There had been questions as to whether Gary Cahill would lose his place, but they were made redundant by John Terry’s absence. Instead, Conte chose to use Victor Moses and Marcos Alonso as wing-backs, with David Luiz, Cahill and Cesar Azpilicueta in central defence.

The formation will still take some getting used to, but there are promising signs. Luiz has licence to step out of defence without causing gaps to appear behind him, Nemanja Matic can surge forward (as he did for the second goal), N’Golo Kante can snap at heels further up the pitch and Eden Hazard and Willian can play far more centrally, with wing-backs overlapping. Six of Chelsea’s 17 chances were created by Alonso and Moses.

Conte now has the international break to work on his new formation, before Leicester and Manchester United arrive at Stamford Bridge. If the key to successful management lies in the response to adversity, the Italian may have found a solution to his first significant Chelsea setback.


Joe Allen
One of the in-form players in the Premier League. The message from Stoke City fans and manager Mark Hughes all season has been clear: The performances have been rotten, but spare Joe Allen any blame.

“We are giving him that opportunity, and in every game he plays he has an influence,” said Hughes on September 25. “He has been the shining light for us this season – the one who has been really hitting the levels expected of him.”

If Allen could have rested on his laurels, against Manchester United he stepped up his game again. In the absence of any help from Wilfried Bony (more on that later), Allen effectively led Stoke’s line. He won eight of his ten duels, didn’t lose a header and won five fouls as his dribbling and shielding of the ball consistently caused United problems.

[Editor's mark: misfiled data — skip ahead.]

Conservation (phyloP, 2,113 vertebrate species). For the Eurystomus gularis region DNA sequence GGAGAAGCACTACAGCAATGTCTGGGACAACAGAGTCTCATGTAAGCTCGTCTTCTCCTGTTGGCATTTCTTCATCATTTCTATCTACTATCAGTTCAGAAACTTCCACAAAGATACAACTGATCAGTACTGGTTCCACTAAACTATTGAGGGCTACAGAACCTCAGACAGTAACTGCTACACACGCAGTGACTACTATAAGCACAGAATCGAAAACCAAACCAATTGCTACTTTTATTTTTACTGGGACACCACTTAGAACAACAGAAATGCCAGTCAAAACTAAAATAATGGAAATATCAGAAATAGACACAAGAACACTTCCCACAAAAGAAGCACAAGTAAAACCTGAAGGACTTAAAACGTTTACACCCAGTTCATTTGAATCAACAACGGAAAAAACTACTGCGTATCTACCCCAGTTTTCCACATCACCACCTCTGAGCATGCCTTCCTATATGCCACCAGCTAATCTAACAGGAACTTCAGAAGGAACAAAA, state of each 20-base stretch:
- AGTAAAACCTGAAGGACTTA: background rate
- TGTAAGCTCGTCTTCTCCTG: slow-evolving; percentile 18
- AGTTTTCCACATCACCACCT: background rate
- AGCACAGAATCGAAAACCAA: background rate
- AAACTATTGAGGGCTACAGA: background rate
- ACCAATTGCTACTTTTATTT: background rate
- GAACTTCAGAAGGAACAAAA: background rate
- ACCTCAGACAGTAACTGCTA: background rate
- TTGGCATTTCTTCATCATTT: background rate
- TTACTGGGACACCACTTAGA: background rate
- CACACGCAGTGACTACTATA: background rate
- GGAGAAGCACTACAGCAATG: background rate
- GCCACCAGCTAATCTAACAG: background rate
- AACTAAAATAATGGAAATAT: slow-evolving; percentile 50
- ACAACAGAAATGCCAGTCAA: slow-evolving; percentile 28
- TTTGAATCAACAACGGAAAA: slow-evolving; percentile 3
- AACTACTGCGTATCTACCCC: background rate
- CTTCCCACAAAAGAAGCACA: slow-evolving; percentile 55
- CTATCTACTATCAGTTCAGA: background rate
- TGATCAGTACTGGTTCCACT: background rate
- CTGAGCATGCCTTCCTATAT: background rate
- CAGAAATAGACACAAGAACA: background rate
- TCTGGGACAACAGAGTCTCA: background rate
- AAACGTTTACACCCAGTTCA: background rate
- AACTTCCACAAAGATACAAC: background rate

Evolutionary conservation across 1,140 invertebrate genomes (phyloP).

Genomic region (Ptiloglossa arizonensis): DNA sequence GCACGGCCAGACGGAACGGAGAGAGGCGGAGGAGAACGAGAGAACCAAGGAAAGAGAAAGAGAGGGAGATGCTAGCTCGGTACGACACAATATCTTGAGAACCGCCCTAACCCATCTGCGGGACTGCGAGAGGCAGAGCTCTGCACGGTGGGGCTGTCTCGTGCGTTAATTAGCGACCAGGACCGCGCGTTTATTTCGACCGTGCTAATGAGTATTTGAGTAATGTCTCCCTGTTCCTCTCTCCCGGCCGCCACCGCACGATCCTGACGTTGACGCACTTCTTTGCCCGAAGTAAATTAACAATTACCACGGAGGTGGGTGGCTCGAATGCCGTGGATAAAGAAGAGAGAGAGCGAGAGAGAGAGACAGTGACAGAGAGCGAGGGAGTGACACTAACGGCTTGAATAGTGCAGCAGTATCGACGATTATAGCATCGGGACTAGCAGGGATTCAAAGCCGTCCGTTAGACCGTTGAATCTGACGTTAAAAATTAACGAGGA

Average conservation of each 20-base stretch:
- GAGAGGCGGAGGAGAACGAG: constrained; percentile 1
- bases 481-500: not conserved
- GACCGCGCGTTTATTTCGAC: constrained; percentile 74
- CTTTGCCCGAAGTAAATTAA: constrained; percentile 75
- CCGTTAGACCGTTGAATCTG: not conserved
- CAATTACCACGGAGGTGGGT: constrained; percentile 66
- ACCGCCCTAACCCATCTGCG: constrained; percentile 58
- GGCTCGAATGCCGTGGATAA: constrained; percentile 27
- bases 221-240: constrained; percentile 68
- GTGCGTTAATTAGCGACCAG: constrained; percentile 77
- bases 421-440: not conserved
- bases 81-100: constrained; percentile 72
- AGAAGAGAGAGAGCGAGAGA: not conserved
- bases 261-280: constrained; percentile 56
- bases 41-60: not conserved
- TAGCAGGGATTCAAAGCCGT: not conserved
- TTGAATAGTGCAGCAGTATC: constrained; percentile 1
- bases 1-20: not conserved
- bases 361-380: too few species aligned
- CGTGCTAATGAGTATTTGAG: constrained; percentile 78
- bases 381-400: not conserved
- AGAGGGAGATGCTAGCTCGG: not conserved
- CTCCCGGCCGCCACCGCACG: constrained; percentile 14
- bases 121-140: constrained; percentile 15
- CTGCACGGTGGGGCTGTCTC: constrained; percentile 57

Yet it is Allen’s hard work and determination that are his greatest assets in this type of scenario. The gap between the distance he covered (11.88km) and the distance covered by the second highest player (Geoff Cameron) was 1.26km, meaning Allen ran 11.9% further than any other player on the pitch. Combine this effort with his quality on the ball, and it’s not difficult to see why Hughes is impressed.

“Sometimes you don’t understand how good a player you have in the building until you work with him day-in, day-out,” he said after the game. “He is an intelligent player. He’s got great energy levels, we all see that every day, but that’s not all. He’s got good awareness of situations and how to affect the game. His anticipation is first class in the box and in midfield.”

After his failure to establish a first-team place at Liverpool, Allen could easily have allowed his career to wane. Still only 26, he’s seized his latest opportunity with both hands and feet.


Dimitri Payet